Exhibitionist Novel Outstrips Convention
Book Review of Lights On, Clothes Off by Stuart Schwartz
By Rebecca Jane
Lights On — Clothes Off: Confessions of an Unabashed Exhibitionist by Stuart Schwartz will expand your sensitivity related to exhibitionism. The book is narrated by Eddie Saul who tells his story of being a proud homosexual who likes nothing more than a crowd gawking at his naked body. The book follows Eddie in his ability to feed this desire. Eddie is lovable and relatable, and his joy for what he does drives the plot forward. In fact, his enthusiasm is infectious. It’s enthusiasm that leads Eddie to opportunities, financial gain, and interesting relationships.
The book demonstrates a fresh writer’s voice that is able to make nudist sensibilities accessible and even endearing. Eddie becomes a friend, confiding in the reader. Voice is often one of those aloof skills of writing a novel that is difficult for a writer to master. It’s not easy for a writer to present a story with an original voice. But the voice is refreshing because Eddie tells familiar stories—such as a gay man coming out of the closet—in a conversational and relaxed way. This sense of feeling relaxed extends to receiving the wisdom of gay identity and desire. So often, stories about homosexuality and desire feature sadness, cruelty, heartbreak, and frustration. But this isn’t the case with Eddie. His story is uplifting and entertaining. He displays his joy as readily as he displays his genitalia.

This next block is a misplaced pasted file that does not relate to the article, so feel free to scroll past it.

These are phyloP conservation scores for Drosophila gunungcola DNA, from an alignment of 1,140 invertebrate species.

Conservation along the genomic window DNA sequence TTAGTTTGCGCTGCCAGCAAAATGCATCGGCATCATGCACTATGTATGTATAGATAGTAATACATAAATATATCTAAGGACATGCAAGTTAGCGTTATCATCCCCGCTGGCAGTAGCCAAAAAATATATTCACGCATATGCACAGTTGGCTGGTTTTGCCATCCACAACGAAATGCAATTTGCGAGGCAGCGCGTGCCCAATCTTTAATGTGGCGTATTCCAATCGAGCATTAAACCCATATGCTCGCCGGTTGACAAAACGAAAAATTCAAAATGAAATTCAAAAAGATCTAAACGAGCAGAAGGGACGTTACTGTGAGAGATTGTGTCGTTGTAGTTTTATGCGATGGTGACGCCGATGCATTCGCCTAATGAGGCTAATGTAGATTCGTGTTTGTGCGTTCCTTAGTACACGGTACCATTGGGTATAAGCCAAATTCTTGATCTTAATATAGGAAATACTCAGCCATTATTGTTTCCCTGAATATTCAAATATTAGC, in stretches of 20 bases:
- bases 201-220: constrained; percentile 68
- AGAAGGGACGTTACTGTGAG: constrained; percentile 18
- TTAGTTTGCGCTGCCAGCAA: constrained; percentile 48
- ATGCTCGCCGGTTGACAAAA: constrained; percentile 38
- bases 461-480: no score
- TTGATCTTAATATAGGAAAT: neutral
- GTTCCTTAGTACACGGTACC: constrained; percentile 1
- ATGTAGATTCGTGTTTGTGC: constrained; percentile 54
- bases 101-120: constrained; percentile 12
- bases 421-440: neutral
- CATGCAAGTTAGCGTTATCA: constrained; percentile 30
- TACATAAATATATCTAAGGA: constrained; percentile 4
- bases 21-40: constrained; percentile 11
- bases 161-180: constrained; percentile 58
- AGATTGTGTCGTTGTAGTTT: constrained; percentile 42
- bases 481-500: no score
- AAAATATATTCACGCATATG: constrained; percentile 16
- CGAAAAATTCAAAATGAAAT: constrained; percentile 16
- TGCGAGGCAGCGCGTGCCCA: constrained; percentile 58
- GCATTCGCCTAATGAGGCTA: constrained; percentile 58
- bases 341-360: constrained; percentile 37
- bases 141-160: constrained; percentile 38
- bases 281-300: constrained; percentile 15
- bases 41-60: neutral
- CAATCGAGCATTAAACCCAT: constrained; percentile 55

This means readers never really know if Eddie has any internal conflicts. Anything that might be a potential setback for the protagonist is dealt with in a quick sentence. For instance, we learn that Eddie does not want his parents to know about the secret life he leads, but the reader is never filled in as to why not or what is at stake if his parents find out. His parents handled his sexuality with ease and tenderness. What would it take for his parents to be equally accepting of their son’s exhibitionism? This and other potential conflicts are resolved in ways that make Eddie’s life seem too easy. Readers may finish this book wondering about all the challenges Eddie is not telling us about. Perhaps there will be a sequel told from another perspective.
While it’s light on dramatic tension, this novel does give a strong sense of what it’s like to pose nude for a Life Drawing class where the instructor encourages “tactile learning.” As this method of learning is no longer part of art programs, Eddie’s experience is so precious because it is so ephemeral. It’s reassuring to know a reader can open a novel and participate in a culture that is rare, a hidden gem.
Lights On, Clothes Off is a light-hearted reading experience that stimulates curiosity, appreciates kinky desire, and perhaps even helps a reader relate to his or her own nudity with fresh enthusiasm. I highly recommend this character-driven jubilee that celebrates the simple joy of being seen.